Consumer inflation in the United States nudged down only slightly in April, the Labor Department said on Wednesday, despite strong efforts to cool the economy and rein in price increases.
The latest number signals that price pressures remain, although it marks a step in the right direction and the smallest annual rise in two years.
The rate remains well above pre-pandemic levels, and analysts are closely eyeing inflation numbers as the Federal Reserve mulls the need for further interest rate hikes and how long to keep policy restrictive.
The consumer price index (CPI), a key inflation gauge, rose 4.9 percent from a year ago, just a touch lower than March’s 5.0 percent figure.
“The index for shelter was the largest contributor to the monthly all items increase, followed by increases in the index for used cars and trucks and the index for gasoline,” said the Labor Department in a statement.
On a monthly basis, overall CPI rose 0.4 percent in April, picking up from a 0.1 percent rise in March.
Excluding the volatile food and energy segments, consumer inflation rose 0.4 percent in April from a month ago, as it did in March.
– ‘Long road’ –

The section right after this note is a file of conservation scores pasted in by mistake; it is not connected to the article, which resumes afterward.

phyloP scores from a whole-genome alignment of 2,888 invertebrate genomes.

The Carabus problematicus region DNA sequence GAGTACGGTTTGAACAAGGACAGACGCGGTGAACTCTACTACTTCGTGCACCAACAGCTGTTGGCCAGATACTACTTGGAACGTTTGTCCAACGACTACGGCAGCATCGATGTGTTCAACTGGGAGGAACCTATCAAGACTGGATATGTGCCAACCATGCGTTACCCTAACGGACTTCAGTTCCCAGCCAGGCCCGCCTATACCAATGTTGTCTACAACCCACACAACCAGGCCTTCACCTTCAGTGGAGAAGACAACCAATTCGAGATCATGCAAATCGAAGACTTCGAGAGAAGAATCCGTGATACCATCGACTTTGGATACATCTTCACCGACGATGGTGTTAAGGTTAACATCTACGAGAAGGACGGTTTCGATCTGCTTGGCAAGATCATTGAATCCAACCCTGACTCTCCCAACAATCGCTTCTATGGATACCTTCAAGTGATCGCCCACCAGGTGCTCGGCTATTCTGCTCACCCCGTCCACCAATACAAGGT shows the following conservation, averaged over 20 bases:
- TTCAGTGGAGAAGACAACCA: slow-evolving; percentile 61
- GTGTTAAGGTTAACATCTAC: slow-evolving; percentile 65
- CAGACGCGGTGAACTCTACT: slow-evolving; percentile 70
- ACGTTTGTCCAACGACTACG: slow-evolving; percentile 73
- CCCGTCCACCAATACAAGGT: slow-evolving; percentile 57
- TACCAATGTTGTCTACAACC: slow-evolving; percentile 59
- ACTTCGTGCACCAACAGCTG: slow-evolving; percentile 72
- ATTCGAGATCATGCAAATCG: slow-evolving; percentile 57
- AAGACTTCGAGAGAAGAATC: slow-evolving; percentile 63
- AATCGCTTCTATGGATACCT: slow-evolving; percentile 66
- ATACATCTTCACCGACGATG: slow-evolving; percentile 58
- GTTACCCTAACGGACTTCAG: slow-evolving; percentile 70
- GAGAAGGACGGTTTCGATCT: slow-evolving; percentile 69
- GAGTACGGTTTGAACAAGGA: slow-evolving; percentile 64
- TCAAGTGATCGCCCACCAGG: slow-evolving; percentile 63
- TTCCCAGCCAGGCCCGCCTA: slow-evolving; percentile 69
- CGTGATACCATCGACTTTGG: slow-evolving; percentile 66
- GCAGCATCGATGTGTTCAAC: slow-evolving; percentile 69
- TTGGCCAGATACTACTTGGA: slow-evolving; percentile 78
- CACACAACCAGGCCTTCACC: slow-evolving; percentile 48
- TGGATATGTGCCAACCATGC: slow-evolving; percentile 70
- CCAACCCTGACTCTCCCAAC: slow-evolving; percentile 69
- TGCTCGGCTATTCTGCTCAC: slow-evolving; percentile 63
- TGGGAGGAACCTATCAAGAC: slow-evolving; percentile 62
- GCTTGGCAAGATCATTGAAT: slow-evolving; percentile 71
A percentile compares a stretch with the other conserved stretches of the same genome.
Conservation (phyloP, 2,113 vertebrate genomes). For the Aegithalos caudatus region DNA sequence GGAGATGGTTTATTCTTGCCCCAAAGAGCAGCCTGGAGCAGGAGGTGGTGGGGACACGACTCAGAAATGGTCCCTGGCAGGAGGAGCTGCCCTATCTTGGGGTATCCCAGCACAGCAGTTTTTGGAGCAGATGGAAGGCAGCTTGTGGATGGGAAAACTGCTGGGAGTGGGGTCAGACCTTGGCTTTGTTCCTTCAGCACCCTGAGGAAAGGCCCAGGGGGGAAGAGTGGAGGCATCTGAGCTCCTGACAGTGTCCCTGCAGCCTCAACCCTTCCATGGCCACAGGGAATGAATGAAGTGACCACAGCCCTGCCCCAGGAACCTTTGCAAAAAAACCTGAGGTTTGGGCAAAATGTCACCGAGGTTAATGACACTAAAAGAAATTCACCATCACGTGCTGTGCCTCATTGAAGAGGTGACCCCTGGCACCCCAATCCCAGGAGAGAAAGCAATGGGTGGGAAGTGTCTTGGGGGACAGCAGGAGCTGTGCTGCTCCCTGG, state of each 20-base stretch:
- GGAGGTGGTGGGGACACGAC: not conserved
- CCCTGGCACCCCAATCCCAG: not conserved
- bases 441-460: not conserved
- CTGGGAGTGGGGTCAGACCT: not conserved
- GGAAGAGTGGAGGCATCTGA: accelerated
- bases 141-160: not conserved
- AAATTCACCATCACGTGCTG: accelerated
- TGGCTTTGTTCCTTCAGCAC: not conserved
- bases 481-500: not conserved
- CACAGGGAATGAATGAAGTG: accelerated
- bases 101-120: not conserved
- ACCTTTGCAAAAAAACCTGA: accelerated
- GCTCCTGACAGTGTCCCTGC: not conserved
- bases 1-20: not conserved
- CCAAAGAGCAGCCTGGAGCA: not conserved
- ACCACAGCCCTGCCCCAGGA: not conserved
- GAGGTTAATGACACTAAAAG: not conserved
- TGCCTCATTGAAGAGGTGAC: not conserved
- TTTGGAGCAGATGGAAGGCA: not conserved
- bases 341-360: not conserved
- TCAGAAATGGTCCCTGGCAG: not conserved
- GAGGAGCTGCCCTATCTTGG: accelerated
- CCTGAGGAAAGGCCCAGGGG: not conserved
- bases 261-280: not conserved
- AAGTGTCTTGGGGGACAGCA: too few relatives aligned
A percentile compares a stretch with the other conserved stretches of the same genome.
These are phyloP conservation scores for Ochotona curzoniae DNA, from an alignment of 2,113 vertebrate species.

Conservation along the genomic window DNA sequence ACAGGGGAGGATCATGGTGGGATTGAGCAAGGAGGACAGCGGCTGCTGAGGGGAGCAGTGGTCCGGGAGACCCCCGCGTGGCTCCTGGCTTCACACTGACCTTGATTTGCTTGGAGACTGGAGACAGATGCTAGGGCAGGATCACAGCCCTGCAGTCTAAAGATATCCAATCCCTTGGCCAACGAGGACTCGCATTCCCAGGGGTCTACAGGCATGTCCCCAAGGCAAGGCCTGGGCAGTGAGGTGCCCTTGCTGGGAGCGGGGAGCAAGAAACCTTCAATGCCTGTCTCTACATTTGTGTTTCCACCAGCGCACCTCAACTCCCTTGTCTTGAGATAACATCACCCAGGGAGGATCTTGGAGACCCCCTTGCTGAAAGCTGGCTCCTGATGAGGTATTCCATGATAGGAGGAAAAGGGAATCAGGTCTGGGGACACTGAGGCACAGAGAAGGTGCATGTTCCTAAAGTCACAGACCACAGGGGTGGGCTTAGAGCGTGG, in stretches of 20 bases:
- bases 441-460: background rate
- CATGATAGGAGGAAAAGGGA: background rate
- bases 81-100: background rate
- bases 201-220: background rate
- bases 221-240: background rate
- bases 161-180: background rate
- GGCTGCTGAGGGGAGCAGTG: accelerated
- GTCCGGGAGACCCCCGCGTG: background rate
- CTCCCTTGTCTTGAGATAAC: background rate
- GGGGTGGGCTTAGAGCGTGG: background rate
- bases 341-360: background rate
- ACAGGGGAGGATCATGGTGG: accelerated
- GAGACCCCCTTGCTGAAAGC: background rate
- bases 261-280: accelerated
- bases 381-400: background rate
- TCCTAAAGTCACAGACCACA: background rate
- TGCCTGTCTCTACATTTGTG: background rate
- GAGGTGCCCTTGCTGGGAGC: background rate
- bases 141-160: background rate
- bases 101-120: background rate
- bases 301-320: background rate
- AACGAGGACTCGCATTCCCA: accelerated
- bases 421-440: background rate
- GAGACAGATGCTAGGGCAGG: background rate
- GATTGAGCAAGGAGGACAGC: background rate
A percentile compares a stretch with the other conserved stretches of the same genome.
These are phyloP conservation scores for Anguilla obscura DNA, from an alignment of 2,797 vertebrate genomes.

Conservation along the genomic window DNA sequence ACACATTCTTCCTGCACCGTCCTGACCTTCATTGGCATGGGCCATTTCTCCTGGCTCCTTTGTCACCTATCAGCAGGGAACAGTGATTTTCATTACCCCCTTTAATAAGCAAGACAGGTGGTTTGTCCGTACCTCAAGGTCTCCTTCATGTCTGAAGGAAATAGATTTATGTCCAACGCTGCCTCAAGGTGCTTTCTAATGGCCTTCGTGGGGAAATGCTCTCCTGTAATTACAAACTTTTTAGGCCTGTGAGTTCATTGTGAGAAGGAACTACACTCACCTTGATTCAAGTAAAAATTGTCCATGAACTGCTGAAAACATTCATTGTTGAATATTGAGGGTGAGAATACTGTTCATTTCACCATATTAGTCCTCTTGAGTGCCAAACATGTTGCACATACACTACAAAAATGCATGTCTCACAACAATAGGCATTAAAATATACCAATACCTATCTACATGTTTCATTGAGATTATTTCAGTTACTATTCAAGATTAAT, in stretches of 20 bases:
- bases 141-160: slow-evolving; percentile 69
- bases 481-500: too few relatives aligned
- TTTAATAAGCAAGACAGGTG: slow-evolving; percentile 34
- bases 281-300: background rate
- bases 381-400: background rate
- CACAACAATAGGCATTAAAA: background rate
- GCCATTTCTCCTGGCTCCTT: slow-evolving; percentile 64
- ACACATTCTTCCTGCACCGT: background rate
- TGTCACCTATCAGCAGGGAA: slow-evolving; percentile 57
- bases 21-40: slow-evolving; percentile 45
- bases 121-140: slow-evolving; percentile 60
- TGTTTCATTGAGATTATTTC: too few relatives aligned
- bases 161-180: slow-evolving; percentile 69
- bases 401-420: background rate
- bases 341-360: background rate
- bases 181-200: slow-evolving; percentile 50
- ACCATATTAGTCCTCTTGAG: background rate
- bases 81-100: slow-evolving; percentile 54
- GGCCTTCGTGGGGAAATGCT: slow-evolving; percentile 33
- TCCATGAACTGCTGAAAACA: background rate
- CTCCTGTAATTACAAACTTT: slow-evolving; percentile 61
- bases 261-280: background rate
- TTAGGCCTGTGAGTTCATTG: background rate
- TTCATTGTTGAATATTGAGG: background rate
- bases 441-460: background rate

Although higher gasoline prices likely boosted the month-on-month CPI figure, analysts at Pantheon Macroeconomics said in a recent note that they expect the April increase in gas prices “should comfortably reverse in May.”
But economist Oren Klachkin of Oxford Economics said it would be a “long road” back to the Fed’s two percent inflation target.
“We expect to receive more encouraging news on the inflation front as the economy cools though we won’t reach the Fed’s two percent inflation target for quite some time,” he added in a note.
The inflation numbers come shortly after the Fed announced a tenth consecutive rate hike aimed at tackling price increases this month, while signaling it will be data-dependent in making future decisions.
But more than a year after the central bank started its campaign of rate increases, inflation is stubbornly above policymakers’ long-term target.
Compared with a year ago, the index for food remains 7.7 percent higher although that for energy slipped 5.1 percent, the Labor Department said.
While the Fed has left the door open to a possible pause in further rate hikes, recent data indicate that the world’s biggest economy may be running hotter-than-hoped.
In April, hiring in the United States picked up pace while unemployment remained low, although analysts pointed to a longer-term downward trend.
“Policymakers are caught in a difficult balancing act,” said Klachkin.
But with credit conditions tightening amid pressure on the banking sector recently — with the collapse of several regional lenders — this could also slow the economy, reducing the need for further interest rate hikes.